Debt managers raise Asia exposure, but flag risks

Big fund houses have been scaling up their emerging market and corporate debt exposure, particularly in Asia, but note concerns about the scarcity of assets.
Debt managers raise Asia exposure, but flag risks

Fund houses are raising exposure to riskier fixed income assets to boost returns on the back of moves by Europe, the US and Japan to stimulate their economies. But despite their general bullishness on Asian debt, they also sounded notes of caution.

Both Aviva Investors and Schroder Investment Management confirm they have been allocating more to emerging market debt, both corporate and sovereign, and have been investing in lower-rated bonds in order to obtain more yield.

Executives from those and other fund houses were speaking in a panel debate at AsianInvestor and FinanceAsia’s inaugural Southeast Asian Debt Investor Forum in Singapore yesterday.

Rajeev de Mello, head of Asian fixed income and co-head of EM bonds at Schroders, says: “In light of the policies we’ve seen from central banks recently, we’ve increased the risk of all fixed-income portfolios; we’ve moved more into corporate and EM debt and down the rating scale, and also increased our currency exposure.”

He stresses this is a long-term view. “We feel the effect of the central banks’ actions will be ongoing; the Fed will start buying $40 billion in US mortgage-backed bonds every month as long as the labour market doesn’t show significant improvement.”

De Mello concedes there can be a negative side to easing moves by the European Central Bank and the Federal Reserve, but that “at the moment we see a calming effect that makes us more confident”.

Asian and global high-yield bonds have been performing well and that is likely to continue, says Tim Jagger, Asian fixed income PM for Aviva Investors who manages high-yield and investment-grade credit out of Singapore.

In addition to moves by the ECB and Fed, Japan’s decision to boost its quantitative easing programme this week will further underpin the asset class, adds Jagger, who says his firm has been moving “down the credit scale and increasing risk”.

“We buy local-currency bonds, and the cost [of doing so] can be quite high, so we have to like both the credit and currency components.”

One of the biggest trends in EM debt this year has been the rising demand for corporate debt, agrees Owi Ruivivar, Singapore-based senior portfolio manager for EM fixed income at Goldman Sachs Asset Management. GSAM manages $30 billion in EM debt globally, making it one of the biggest players in this space.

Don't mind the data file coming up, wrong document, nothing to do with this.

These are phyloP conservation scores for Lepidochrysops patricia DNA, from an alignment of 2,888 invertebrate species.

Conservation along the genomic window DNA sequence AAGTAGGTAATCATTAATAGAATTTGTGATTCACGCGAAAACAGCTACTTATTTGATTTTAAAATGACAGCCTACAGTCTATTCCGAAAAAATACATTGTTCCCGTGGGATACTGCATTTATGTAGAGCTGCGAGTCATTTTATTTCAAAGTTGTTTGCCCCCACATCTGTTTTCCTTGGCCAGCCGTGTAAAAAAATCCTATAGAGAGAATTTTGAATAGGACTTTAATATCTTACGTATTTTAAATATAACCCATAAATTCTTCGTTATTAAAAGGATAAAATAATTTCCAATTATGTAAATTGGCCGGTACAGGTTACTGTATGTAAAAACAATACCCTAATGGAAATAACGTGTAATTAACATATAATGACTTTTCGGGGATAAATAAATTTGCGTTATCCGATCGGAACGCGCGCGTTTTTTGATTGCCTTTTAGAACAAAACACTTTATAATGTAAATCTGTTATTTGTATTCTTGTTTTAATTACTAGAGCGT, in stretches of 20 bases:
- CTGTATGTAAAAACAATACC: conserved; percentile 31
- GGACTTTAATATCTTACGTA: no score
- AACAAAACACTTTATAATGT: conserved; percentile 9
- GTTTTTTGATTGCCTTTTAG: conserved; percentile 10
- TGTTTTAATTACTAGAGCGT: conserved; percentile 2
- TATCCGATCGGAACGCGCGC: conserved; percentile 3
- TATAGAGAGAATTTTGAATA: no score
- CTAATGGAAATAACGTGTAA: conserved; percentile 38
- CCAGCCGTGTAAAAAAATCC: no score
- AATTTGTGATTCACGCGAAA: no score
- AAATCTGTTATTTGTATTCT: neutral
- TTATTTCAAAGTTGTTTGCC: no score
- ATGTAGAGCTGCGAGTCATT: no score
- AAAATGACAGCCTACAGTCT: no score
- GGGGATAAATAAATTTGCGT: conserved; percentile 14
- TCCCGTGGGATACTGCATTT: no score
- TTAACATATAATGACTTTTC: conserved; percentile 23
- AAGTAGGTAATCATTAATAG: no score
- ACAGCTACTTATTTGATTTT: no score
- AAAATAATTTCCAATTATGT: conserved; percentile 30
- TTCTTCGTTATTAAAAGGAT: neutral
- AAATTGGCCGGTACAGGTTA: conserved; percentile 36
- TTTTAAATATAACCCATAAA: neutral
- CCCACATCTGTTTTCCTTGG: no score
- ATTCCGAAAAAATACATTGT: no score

The demand has come either from pension funds increasingly moving portfolios into EMs or from insurance companies, which typically invest in non-EM investment-grade debt, “leap-frogging” into the asset class, says Ruivivar.

It is in around two dozen EM countries forming some 5-6% of the JP Morgan EM bond index where managers can look to add alpha in their sovereign debt portfolios, she notes.

Her main concern about Asian financial markets, in particular fixed income, is the scarcity of assets – something that has also been flagged by entities such as the International Monetary Fund and the Bank for International Settlements.

Ruivivar points out that, globally, developed-market pension assets total some $30 trillion, while EM debt amounts to $2.5 trillion (based on JP Morgan EMD indices), with Asia sovereign and credit debt totalling $1.8 trillion (based on HSBC and JP Morgan Asia fixed-income indices).

Only 2% of the DM pension assets is sitting in EM debt, she adds, “so there is a potentially massive inflow to come [into EM debt] simply because of this huge under-allocation”.  In short, every 1 percentage point increase of DM pension AUM flow would mean $300 billion moving into a $2.5 trillion market.

Such a large sum of money flooding into such a shallow pool significantly complicates macroeconomic policy for these EM countries and will have a major effect on their markets.

Hence the importance of being selective, assessing where the true value is and not merely judging them by potential growth there, says Ruivivar.

Bond issuance is increasing swiftly, particularly from corporates, note the panellists. Yet if Asian corporates and sovereigns were to overdo it in terms of issuance, that could bring its own problems, says De Mello. The situation could be better, he adds, “but if they swamp us with debt, we could get indigestion from it”.

Chris Siniakov, head of Asian fixed income at Deutsche Asset Management, agrees that demand has been unstable and that regulators are well aware of the dangers of hot-money flows.

Larger and more sticky demand would help Asia's debt markets to develop, he adds. There has been strong collaboration between countries with regard to harmonising standards of issuance and settlement processes, among other things.

¬ Haymarket Media Limited. All rights reserved.